Table 3: Clinically Significant Drug Interactions with NOVOLOG MIX 70/30 Drugs that May Increase the Risk of Hypoglycemia Drugs: Antidiabetic agents, ACE inhibitors, angiotensin II receptor blocking agents, disopyramide, fibrates, fluoxetine, monoamine oxidase inhibitors, pentoxifylline, pramlintide, salicylates, somatostatin analog (e.g., octreotide), and sulfonamide antibiotics Intervention: Dose adjustment and increased frequency of glucose monitoring may be required when NOVOLOG MIX 70/30 is co-administered with these drugs. Drugs that May Decrease the Blood Glucose Lowering Effect of NOVOLOG MIX 70/30 Drugs: Atypical antipsychotics (e.g., olanzapine and clozapine), corticosteroids, danazol, diuretics, estrogens, glucagon, isoniazid, niacin, oral contraceptives, phenothiazines, progestogens (e.g., in oral contraceptives), protease inhibitors, somatropin, sympathomimetic agents (e.g., albuterol, epinephrine, terbutaline), and thyroid hormones. Intervention: Dose adjustment and increased frequency of glucose monitoring may be required when NOVOLOG MIX 70/30 is co-administered with these drugs. Drugs that May Increase or Decrease the Blood Glucose Lowering Effect of NOVOLOG MIX 70/30 Drugs: Alcohol, beta-blockers, clonidine, and lithium salts. Pentamidine may cause hypoglycemia, which may sometimes be followed by hyperglycemia. Intervention: Dose adjustment and increased frequency of glucose monitoring may be required when NOVOLOG MIX 70/30 is co-administered with these drugs. Drugs that May Blunt Signs and Symptoms of Hypoglycemia Drugs: Beta-blockers, clonidine, guanethidine, and reserpine Intervention: Increased frequency of glucose monitoring may be required when NOVOLOG MIX 70/30 is co-administered with these drugs. • Drugs that may increase the risk of hypoglycemia: antidiabetic agents, ACE inhibitors, angiotensin II receptor blocking agents, disopyramide, fibrates, fluoxetine, monoamine oxidase inhibitors, pentoxifylline, pramlintide, propoxyphene, salicylates, somatostatin analog (e.g., octreotide), and sulfonamide antibiotics (7). • Drugs that may decrease the blood glucose lowering effect: atypical antipsychotics, corticosteroids, danazol, diuretics, estrogens, glucagon, isoniazid, niacin, oral contraceptives, phenothiazines, progestogens (e.g., in oral contraceptives), protease inhibitors, somatropin, sympathomimetic agents (e.g., albuterol, epinephrine, terbutaline), and thyroid hormones (7). • Drugs that may increase or decrease the blood glucose lowering effect: alcohol, beta-blockers, clonidine, lithium salts, and pentamidine (7). •Drugs that may blunt the signs and symptoms of hypoglycemia: beta-blockers, clonidine, guanethidine, and reserpine (7).

Use In Specific Populations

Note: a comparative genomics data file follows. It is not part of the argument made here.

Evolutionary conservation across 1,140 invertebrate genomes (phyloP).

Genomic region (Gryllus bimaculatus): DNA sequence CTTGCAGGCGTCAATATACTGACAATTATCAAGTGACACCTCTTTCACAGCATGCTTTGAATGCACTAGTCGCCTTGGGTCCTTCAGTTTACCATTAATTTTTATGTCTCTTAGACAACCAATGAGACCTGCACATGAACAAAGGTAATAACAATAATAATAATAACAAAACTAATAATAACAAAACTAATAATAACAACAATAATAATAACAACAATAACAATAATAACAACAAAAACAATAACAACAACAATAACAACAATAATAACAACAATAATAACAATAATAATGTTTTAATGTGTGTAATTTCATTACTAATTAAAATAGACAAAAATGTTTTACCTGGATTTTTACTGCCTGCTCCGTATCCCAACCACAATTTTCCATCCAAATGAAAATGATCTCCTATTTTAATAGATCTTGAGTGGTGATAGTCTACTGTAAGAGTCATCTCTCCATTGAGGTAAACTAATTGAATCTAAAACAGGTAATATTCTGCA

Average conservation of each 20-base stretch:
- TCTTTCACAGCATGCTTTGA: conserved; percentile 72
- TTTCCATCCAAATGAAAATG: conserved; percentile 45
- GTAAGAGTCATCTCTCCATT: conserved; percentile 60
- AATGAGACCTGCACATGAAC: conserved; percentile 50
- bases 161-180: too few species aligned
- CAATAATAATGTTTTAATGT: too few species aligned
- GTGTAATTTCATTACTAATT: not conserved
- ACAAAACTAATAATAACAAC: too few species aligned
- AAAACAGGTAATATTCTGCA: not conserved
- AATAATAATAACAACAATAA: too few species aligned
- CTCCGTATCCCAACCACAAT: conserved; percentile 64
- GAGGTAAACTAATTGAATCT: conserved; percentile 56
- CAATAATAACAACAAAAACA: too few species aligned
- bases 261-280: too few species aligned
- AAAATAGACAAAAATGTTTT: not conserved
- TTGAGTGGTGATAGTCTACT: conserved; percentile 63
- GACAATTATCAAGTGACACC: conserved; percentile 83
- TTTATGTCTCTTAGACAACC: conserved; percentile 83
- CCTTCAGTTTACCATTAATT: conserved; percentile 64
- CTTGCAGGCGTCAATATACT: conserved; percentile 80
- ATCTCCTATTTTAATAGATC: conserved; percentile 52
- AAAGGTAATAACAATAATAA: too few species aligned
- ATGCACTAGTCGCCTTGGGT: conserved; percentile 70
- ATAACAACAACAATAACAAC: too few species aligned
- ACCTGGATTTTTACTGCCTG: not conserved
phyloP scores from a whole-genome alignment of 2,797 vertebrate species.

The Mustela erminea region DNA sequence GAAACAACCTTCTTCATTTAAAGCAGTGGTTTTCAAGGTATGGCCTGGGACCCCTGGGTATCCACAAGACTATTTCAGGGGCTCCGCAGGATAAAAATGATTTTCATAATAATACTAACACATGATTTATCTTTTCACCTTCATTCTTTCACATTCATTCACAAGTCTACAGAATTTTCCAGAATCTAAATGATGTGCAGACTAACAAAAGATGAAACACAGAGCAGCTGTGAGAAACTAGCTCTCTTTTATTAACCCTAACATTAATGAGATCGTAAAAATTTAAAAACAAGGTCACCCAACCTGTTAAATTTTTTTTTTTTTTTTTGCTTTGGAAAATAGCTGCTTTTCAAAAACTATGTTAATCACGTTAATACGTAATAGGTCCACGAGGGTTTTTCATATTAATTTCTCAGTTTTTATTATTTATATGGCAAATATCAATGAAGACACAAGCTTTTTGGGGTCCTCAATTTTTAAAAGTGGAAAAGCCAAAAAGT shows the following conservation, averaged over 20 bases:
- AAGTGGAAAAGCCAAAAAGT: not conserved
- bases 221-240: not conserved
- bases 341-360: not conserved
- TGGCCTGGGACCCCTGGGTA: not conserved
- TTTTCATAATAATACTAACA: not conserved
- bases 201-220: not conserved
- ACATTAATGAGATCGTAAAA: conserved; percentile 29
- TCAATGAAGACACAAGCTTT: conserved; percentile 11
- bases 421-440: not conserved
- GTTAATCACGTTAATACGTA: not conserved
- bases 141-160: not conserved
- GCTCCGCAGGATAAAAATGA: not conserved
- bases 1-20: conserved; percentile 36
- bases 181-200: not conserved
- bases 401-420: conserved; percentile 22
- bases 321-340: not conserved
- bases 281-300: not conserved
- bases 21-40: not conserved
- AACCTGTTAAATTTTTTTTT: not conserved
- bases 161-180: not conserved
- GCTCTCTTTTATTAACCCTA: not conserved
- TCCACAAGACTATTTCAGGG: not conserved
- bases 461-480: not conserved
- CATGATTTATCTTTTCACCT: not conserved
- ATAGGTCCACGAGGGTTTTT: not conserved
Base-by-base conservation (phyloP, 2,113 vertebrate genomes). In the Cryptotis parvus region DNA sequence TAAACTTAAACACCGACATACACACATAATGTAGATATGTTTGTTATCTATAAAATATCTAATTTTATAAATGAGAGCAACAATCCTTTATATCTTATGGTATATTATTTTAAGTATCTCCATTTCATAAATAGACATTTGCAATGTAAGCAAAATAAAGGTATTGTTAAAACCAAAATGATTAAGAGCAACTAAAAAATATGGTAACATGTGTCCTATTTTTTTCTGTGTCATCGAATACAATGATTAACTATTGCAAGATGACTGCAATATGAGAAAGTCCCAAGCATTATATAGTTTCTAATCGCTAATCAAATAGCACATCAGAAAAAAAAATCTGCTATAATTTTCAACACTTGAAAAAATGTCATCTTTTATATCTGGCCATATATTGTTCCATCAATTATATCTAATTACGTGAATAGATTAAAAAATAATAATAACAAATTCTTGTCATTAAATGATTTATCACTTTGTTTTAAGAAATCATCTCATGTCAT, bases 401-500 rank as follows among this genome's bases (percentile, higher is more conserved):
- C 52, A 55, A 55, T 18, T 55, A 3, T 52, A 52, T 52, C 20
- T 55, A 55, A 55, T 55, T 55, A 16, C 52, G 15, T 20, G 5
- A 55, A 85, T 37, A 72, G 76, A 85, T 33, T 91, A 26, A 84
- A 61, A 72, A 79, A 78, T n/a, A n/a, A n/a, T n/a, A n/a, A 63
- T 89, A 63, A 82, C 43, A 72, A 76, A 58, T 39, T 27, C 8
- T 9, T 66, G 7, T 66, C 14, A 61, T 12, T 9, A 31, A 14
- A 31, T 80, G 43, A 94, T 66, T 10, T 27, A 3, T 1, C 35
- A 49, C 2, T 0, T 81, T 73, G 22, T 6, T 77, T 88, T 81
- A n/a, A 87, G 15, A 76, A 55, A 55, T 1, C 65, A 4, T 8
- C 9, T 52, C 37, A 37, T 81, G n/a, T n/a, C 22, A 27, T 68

8.1 Pregnancy Risk Summary There are no available data with NOVOLOG MIX 70/30 in pregnant women to inform a drug-associated risk for major birth defects and miscarriage. Available information from published randomized controlled trials with insulin aspart use during the second trimester of pregnancy have not reported an association with insulin aspart and major birth defects or adverse maternal or fetal outcomes [see Data]. There are risks to the mother and fetus associated with poorly controlled diabetes in pregnancy [see Clinical Considerations]. In animal reproduction studies, administration of subcutaneous insulin aspart to pregnant rats and rabbits during the period of organogenesis did not cause adverse developmental effects at exposures 8-times and equal to the human subcutaneous dose of 1 unit/kg/day, respectively. Pre- and post-implantation losses and visceral/skeletal abnormalities were seen at higher exposures, which are considered secondary to maternal hypoglycemia. These effects were similar to those observed in rats administered regular human insulin [see Data]. The estimated background risk of major birth defects is 6-10% in women with pre-gestational diabetes with a HbA1c >7% and has been reported to be as high as 20-25% in women with a HbA1c >10%. The estimated background risk of miscarriage for the indicated population is unknown. In the U.S. general population, the estimated background risk of major birth defects and miscarriage in clinically recognized pregnancies is 2-4% and 15-20%, respectively. Clinical Considerations Disease-Associated Maternal and/or Embryo-Fetal Risk Poorly controlled diabetes in pregnancy increases the maternal risk for diabetic ketoacidosis, preeclampsia, spontaneous abortions, preterm delivery, and delivery complications. Poorly controlled diabetes increases the fetal risk for major birth defects, still birth, and macrosomia related morbidity. Data Human Data Published data from 5 randomized controlled trials of 441 pregnant women with diabetes mellitus treated with insulin aspart during the late 2nd trimester of pregnancy did not identify an association of insulin aspart with major birth defects or adverse maternal or fetal outcomes. However, these studies cannot definitely establish the absence of any risk because of methodological limitations, including a variable duration of treatment and small size of the majority of the trials. Animal Data Fertility, embryo-fetal and pre-and postnatal development studies have been performed with insulin aspart and regular human insulin in rats and rabbits. In a combined fertility and embryo-fetal development study in rats, insulin aspart was administered before mating, during mating, and throughout pregnancy. Further, in a pre- and postnatal development study insulin aspart was given throughout pregnancy and during lactation to rats. In an embryo-fetal development study insulin aspart was given to female rabbits during organogenesis. The effects of insulin aspart did not differ from those observed with subcutaneous regular human insulin. Insulin aspart, like human insulin, caused pre- and post-implantation losses and visceral/skeletal abnormalities in rats at a dose of 200 units/kg/day (approximately 32 times the human subcutaneous dose of 1 unit/kg/day, based on human exposure equivalents) and in rabbits at a dose of 10 units/kg/day (approximately three times the human subcutaneous dose of 1 unit/kg/day, based on human exposure equivalents). No significant effects were observed in rats at a dose of 50 units/kg/day and in rabbits at a dose of 3 units/kg/day. These doses are approximately 8 times the human subcutaneous dose of 1 unit/kg/day for rats and equal to the human subcutaneous dose of 1 unit/kg/day for rabbits, based on human exposure equivalents. The effects are considered secondary to maternal hypoglycemia. 8.2 Lactation Risk Summary There are no data on the presence of NOVOLOG MIX 70/30 in human milk, the effects on the breastfed infant, or the effect on milk production. One small published study reported that exogenous insulin, including insulin aspart, was present in human milk. However, there is insufficient information to determine the effects of insulin aspart on the breastfed infant. The developmental and health benefits of breastfeeding should be considered along with the mother’s clinical need for NOVOLOG MIX 70/30, and any potential adverse effects on the breastfed infant from NOVOLOG MIX 70/30, or from the underlying maternal condition. 8.4 Pediatric Use Safety and effectiveness of NOVOLOG MIX 70/30 have not been established in pediatric patients. 8.5 Geriatric Use Clinical studies of NOVOLOG MIX 70/30 did not include sufficient numbers of patients aged 65 and over to determine whether they respond differently than younger patients. In elderly patients with diabetes, the initial dosing, dose increments should be conservative to avoid hypoglycemic reactions. Hypoglycemia may be difficult to recognize in the elderly. 8.6 Renal Impairment The effect of renal impairment on the pharmacokinetics of NOVOLOG MIX 70/30 has not been studied. Some studies with human insulin have shown increased circulating levels of insulin in patients with renal failure. Patients with renal impairment may be at increased risk of hypoglycemia and may require more frequent NOVOLOG MIX 70/30 dose adjustment and more frequent blood glucose monitoring [see Warnings and Precautions (5.3)]. 8.7 Hepatic Impairment The effect of hepatic impairment on the pharmacokinetics of NOVOLOG MIX 70/30 has not been studied. Patients with hepatic impairment may be at increased risk of hypoglycemia and may require more frequent NOVOLOG MIX 70/30 dose adjustment and more frequent blood glucose monitoring [see Warnings and Precautions (5.3)].